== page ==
Diabetes Drug’s New Fame For Weight Loss Causes Shortage

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Ozempic is a weekly injectable medication approved by the U.S. Food and Drug Administration (FDA) to regulate blood sugar levels if you have type 2 diabetes. In addition, it can help lower risk of a stroke or heart attack.

However, the diabetes drug has gained notoriety for another of its benefits. It has become the weight loss drug of choice among Hollywood stars and social media influencers. As a result, the demand for Ozempic has skyrocketed and resulted in a nationwide shortage that has been problematic for those who need it most. Actor Anthony Anderson, who has type 2 diabetes, recently brought attention to the shortage.        

Premier Health Now had the opportunity to speak with diabetologist Miguel Parilo, MD, to learn more about how a drug used to treat diabetes has become sought after as an aid for weight loss.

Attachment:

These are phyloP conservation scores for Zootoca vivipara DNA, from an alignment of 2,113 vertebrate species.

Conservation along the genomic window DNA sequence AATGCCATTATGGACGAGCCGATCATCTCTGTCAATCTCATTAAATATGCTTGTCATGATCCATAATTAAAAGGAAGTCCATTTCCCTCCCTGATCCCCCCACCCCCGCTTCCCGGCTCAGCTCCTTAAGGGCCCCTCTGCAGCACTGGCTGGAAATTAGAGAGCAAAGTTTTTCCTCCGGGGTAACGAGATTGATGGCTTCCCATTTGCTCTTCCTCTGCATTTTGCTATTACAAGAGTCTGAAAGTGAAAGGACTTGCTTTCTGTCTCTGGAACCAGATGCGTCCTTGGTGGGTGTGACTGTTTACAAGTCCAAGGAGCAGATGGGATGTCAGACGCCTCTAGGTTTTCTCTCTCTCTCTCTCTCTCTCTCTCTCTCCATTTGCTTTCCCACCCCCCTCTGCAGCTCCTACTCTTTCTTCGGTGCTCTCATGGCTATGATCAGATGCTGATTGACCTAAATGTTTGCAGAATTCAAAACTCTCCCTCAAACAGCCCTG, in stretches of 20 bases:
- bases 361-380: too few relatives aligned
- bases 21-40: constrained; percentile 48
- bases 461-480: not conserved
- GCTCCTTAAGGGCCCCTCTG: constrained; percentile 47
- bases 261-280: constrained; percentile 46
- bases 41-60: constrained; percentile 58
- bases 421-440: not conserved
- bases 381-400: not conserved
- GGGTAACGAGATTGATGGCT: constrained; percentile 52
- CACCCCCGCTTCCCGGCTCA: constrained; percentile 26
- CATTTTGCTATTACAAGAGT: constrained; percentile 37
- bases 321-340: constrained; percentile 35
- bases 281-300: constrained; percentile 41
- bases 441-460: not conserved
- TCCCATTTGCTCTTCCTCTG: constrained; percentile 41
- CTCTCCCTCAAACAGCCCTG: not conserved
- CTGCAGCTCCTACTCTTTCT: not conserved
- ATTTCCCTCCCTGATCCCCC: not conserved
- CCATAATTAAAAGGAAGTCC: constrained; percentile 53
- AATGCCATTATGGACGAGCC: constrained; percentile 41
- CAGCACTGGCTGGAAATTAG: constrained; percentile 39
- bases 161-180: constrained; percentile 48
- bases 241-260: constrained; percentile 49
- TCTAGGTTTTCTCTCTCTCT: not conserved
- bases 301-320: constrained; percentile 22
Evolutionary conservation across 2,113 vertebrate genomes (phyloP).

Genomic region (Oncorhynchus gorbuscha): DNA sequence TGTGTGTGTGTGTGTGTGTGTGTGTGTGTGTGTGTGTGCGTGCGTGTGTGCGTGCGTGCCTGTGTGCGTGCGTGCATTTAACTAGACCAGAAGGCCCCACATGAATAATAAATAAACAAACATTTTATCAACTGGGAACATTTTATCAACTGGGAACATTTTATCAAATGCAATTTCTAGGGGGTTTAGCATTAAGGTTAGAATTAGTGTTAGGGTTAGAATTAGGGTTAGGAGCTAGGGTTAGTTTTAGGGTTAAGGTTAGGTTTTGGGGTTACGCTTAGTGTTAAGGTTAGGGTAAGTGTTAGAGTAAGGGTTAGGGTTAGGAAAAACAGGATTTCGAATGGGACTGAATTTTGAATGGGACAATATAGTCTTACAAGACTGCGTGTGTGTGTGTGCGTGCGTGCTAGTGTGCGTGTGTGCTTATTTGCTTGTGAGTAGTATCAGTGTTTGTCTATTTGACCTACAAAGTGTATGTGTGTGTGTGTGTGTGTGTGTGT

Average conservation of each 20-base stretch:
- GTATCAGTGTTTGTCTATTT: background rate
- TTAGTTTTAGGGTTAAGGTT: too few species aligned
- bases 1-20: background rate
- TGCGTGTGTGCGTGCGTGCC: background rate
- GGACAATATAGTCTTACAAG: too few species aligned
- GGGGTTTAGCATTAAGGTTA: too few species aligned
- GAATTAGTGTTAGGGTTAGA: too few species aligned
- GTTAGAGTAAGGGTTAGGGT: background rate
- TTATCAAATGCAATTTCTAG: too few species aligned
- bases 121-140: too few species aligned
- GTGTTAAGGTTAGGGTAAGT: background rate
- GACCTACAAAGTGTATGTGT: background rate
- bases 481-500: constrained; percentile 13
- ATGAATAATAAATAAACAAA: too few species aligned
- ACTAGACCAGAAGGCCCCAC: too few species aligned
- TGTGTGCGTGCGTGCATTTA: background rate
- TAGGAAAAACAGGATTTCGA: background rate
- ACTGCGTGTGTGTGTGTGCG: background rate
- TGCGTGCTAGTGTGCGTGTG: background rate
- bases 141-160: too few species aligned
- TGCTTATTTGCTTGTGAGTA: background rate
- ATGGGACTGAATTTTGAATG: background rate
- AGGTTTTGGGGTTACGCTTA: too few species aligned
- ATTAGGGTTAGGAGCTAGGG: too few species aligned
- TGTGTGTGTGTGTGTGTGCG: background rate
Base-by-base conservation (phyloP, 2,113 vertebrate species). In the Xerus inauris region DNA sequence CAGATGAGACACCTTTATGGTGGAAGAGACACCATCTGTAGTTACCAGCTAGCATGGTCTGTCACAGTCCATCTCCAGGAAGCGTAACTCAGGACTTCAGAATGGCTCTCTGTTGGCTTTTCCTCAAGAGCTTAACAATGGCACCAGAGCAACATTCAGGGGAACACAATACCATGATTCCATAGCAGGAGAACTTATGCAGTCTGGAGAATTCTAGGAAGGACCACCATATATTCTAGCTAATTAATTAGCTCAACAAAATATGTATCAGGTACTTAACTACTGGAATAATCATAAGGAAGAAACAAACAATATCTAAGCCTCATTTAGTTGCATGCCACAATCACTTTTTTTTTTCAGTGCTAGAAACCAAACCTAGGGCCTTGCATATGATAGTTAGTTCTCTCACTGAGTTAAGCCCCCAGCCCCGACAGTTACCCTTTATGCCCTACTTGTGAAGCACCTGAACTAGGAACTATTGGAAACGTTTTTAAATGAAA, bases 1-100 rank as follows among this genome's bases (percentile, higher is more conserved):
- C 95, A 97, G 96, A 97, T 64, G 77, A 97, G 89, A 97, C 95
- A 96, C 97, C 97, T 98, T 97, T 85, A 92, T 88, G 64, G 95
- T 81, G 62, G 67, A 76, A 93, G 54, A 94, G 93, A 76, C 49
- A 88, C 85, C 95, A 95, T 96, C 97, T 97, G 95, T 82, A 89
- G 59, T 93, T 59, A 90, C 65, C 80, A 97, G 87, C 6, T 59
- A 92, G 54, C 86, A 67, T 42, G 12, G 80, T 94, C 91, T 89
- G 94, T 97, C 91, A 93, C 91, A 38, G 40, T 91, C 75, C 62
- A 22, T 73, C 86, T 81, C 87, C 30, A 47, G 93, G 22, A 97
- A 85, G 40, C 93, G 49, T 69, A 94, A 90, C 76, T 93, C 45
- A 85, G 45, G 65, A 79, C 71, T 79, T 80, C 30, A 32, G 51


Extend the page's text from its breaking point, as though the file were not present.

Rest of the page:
Haves and Have-Nots

Though Ozempic gets all the headlines, it’s actually one of several in a class of drugs known as glucagon-like peptide-1 (GLP-1) agonists. These medications contain an ingredient that helps produce insulin, lower blood sugar levels, and control appetite.

Another GLP-1, Wegovy, has gained FDA approval to treat obesity. It, too, is in limited supply, thanks in part to an endorsement by Elon Musk.

“The scarcity of these medications has been a real concern, as some diabetic patients simply have to go without,” Dr. Parilo says. “It’s a problem because this class of drugs has a very profound effect on diabetes control as well as with obesity. So having to forego those important treatments increases the potential of other problems as they switch to other less-effective therapies.”

Though GLP-1 medications may be a useful tool in the battle against obesity, Dr. Parilo urges caution against the Hollywood trend that seems to advocate it as a way to shed a few pounds.

“What people should understand is that as long as this medication remains scarce, there are many people with chronic health conditions who simply can’t get access. This is a significant issue, especially when you consider that an inability to control blood sugar greatly increases a patient’s risk of cardiovascular disease.”

It is uncertain whether the high demand for the drug will continue, or if it will die out like many other pop culture fads. Either way, Dr. Parilo remains optimistic that drug manufacturers will eventually make a way to increase production to meet the current demand. 

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